TORONTO (Reuters) - The Canadian dollar rallied to a seven-week high against a broadly weaker U.S. counterpart on Wednesday as oil prices bounced and doubts about future U.S. rate hikes weighed on the greenback.
The loonie, as Canada’s currency is colloquially known, may have also benefited from the announced takeover of a major Canadian retailer.
Wednesday’s rally completes a reversal of weakness since the start of 2016, which saw the loonie hit C$1.4689, its weakest level since April 2003. The recovery was set off by the Bank of Canada’s Jan. 20 decision to hold rates steady when many were bracing for a cut.
Meanwhile, doubts about the pace of U.S. rate hikes were stoked on Wednesday by a top U.S. Federal Reserve official’s acknowledgement that tighter financial conditions would weigh on policymakers heading into a March meeting.
The Canadian dollar CAD=D4 ended the session trading at C$1.3773 to the greenback, or 72.61 U.S. cents, much stronger than the Bank of Canada's official close of C$1.4027, or 71.29 U.S. cents.
The currency touched its strongest level since Dec. 16 at C$1.3757, while its weakest level was C$1.4103.
“For the most part it was a one-way street,” said David Bradley, director of foreign exchange trading at Scotiabank, citing the likely liquidation of bullish bets on the U.S. dollar against a string of currencies as technical levels broke down.
Oil prices jumped 8 percent higher, helped by the U.S. dollar weakness which made the commodity cheaper for holders of other currencies. Rising oil prices also typically support the currency of Canada, a major energy exporter. [O/R]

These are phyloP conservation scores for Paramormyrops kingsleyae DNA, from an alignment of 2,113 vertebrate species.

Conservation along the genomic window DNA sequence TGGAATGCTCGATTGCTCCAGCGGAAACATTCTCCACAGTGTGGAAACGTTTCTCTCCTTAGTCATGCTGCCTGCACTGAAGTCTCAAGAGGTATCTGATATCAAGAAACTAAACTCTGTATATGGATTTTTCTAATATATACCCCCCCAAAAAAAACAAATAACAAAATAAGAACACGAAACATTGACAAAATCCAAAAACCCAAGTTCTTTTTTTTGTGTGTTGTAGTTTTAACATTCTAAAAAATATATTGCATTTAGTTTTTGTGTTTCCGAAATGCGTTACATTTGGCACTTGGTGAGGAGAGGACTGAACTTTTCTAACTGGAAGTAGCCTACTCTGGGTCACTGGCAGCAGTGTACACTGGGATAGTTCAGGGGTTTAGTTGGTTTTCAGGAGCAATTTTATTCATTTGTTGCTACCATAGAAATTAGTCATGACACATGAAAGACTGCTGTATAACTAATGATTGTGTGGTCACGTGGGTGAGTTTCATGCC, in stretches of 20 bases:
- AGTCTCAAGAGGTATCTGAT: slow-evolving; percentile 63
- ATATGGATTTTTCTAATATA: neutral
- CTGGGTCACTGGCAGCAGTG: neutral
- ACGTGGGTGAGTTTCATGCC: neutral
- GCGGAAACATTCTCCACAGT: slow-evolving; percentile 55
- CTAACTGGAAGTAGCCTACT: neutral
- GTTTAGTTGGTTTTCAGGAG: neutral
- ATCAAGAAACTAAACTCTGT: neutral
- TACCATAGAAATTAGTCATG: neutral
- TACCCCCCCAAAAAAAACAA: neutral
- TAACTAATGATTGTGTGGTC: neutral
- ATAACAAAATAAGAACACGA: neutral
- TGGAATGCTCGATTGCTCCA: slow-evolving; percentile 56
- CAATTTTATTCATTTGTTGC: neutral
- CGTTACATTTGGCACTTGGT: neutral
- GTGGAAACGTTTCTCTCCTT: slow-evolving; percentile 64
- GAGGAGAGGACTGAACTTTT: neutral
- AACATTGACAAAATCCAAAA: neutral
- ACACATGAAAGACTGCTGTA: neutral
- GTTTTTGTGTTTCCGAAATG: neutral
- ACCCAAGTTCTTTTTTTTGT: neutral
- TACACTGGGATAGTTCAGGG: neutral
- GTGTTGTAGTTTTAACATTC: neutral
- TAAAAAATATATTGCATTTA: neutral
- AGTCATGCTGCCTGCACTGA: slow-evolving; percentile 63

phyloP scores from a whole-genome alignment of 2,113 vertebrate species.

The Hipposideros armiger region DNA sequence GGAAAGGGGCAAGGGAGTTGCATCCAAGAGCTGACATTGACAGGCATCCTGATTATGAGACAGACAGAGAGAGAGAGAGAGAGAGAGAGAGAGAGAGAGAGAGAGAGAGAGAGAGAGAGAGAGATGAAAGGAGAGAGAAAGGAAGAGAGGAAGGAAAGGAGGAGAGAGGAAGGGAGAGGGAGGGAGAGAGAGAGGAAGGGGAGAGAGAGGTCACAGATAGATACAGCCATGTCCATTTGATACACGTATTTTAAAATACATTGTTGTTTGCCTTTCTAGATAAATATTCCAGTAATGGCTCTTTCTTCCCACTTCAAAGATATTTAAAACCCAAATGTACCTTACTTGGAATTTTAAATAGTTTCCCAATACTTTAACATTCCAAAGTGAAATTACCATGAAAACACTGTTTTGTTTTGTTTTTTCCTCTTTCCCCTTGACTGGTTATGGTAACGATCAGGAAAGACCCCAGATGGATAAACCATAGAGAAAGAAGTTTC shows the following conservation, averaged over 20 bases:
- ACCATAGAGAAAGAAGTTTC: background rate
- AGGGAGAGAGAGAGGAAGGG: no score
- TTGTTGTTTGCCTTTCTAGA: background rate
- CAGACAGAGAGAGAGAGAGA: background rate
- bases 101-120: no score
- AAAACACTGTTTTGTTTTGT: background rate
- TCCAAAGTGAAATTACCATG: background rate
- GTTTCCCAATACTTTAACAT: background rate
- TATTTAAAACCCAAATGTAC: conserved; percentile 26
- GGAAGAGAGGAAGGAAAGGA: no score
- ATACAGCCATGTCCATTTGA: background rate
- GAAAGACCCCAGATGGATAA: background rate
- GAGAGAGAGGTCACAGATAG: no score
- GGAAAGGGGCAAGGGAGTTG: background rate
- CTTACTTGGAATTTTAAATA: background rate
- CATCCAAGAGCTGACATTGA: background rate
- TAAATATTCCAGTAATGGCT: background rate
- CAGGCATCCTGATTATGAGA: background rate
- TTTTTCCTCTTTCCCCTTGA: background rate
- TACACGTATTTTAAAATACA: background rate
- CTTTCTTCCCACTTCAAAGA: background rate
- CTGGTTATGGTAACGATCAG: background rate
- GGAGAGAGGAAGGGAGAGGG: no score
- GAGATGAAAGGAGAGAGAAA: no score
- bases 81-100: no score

Scotia’s Bradley said the Canadian currency will likely trade closer to the lower end of a C$1.35 to C$1.45 range, with potential for more appreciation if U.S. jobs data due on Friday disappoints.
Dealers doubted that foreign exchange flows related to the deal had driven the Canadian dollar higher overnight. But expectation that flows might occur was supportive of the currency.
“It could be market participants thinking that they might front run that (takeover related flows),” said Brad Schruder, director of foreign exchange at BMO Capital Markets.
Canadian government bond prices were lower across the maturity curve, with the two-year CA2YT=RR price down 5.5 Canadian cents to yield 0.401 percent and the benchmark 10-year CA10YT=RR falling 33 Canadian cents to yield 1.154 percent.
Additional reporting by Fergal Smith; Editing by Nick Zieminski and Tom Brown
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